After being constructed in Virginia, the USS Intrepid was commissioned in August 1943. A 27,100 ton aircraft carrier and member of the Essex class, the Intrepid arrived in the Pacific in January 1944 to help the Kwajalein invasion through February of that year.
Action in World War II
In the middle of February, the Intrepid was damaged by an aerial torpedo while attacking a Japanese target at Truk. After going back to Pearl Harbor for repairs, the Intrepid returned to war in September 1944. After hitting targets at various Japanese targets in the Philippines, Okinawa, and elsewhere, the USS Intrepid helped sink enemy ships during the famous Battle of Leyte Gulf. The ship was damaged again on November 25, 1944, by a suicide plane. Over 60 men died on board, and the ship had to return to the U.S. yet again for repairs.
In March 1945, the Intrepid returned to battle in the Pacific, helping the attacks on the Japanese homeland. It was slightly damaged again by a kamikaze plane but carried on. In April, however, the Intrepid was struck once again by two kamikaze planes. While returning back to the action in August after further repairs, the Japanese surrendered. The ship helped occupation efforts through 1945 and 1946, and it was decommissioned in 1947.
After the War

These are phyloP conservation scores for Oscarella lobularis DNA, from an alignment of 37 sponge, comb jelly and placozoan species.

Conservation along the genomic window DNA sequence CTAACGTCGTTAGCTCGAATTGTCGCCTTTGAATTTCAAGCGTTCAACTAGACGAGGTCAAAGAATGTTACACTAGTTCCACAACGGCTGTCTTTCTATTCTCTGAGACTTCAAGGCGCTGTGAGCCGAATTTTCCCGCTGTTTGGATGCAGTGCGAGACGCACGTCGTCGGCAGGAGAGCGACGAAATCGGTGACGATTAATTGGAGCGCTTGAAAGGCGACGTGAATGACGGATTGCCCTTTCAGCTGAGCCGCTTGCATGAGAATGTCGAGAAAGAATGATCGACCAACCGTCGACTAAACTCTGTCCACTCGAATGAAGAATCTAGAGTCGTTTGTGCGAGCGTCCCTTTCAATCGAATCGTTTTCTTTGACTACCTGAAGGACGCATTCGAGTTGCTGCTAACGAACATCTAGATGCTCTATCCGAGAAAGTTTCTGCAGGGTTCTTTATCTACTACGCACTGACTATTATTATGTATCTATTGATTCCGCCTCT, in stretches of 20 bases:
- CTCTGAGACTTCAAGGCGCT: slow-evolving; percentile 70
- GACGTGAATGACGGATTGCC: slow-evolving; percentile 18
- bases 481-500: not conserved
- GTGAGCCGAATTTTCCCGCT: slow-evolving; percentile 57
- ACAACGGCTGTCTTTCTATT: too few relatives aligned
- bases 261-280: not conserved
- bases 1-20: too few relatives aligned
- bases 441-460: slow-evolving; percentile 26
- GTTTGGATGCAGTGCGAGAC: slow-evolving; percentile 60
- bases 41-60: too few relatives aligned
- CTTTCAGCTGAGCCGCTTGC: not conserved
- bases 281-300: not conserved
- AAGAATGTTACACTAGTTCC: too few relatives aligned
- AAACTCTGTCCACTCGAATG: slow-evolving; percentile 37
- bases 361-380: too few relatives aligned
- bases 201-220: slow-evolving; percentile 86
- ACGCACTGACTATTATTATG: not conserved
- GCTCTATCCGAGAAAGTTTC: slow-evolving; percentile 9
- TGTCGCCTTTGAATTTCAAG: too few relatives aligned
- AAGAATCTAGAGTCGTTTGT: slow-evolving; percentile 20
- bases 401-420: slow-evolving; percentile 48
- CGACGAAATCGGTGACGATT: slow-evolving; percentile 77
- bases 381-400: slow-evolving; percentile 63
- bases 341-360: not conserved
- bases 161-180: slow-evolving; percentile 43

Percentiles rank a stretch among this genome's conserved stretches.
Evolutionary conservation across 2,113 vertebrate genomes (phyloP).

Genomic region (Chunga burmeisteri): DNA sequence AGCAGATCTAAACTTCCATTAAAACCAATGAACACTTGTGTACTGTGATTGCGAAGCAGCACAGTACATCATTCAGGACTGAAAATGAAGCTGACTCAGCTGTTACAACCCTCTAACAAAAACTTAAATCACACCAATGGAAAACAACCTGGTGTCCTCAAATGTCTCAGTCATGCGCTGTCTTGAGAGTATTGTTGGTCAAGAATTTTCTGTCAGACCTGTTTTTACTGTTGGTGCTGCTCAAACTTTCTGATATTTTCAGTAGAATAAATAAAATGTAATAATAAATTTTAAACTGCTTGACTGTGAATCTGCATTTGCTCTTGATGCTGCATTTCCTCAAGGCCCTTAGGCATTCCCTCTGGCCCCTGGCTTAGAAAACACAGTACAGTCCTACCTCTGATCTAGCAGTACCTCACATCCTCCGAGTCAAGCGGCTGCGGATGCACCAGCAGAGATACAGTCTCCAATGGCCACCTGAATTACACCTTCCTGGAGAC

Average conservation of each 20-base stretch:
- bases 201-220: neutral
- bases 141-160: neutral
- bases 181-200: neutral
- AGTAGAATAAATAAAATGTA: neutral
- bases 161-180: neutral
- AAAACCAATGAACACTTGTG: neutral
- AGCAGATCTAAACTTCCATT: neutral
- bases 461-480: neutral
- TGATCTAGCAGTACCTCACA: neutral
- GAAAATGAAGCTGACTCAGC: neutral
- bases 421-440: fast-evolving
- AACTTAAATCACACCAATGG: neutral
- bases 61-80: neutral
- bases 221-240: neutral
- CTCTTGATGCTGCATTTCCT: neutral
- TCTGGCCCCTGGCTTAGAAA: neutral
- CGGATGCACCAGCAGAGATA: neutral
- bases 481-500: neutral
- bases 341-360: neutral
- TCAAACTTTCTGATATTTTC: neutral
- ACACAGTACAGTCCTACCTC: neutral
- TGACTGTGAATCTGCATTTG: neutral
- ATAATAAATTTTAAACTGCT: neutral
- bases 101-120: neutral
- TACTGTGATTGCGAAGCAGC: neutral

The USS Intrepid was recommissioned in 1952 and was modernized for two years in Virginia. The Intrepid was renumbered CVA-11 and sported an improved deck and a new island. After being deployed to the Mediterranean in 1955 through 1956, the ship was upgraded further and continued its mission through 1961. In 1962 the ship received a new designation, CVS-11, and took on duties as an anti-submarine vessel.
Through the 1960s, the USS Intrepid continued its anti-submarine work in the Atlantic and Europe. The ship was then refitted with light attack planes and put into service for the Vietnam War. It saw action near Vietnam three times through 1966 and 1969. The ship then returned to its European assignment through the early 1970s. The USS Intrepid was finally decommissioned in 1974 and was anchored in Philadelphia, Pennsylvania as an ‘exhibition ship’ for the bicentennial celebration. Its final resting place is in New York City – the ship serves as a museum that many people visit today.
Asbestos in Navy Ships
Although an essential component of the naval fleet, even today, aircraft carriers also pose a lasting health risk to soldiers serving on them. Unfortunately, products containing asbestos were common, especially on older ships, because of the material’s high resistance to heat and fire. Despite its value as an insulator, asbestos fiber intake can lead to several serious health consequences, includingÂ mesothelioma, a devastating cancer without cure. Current and former military personnel who came into contact with these ships should seek immediate medical attention in order to detect possible health consequences associated with asbestos exposure.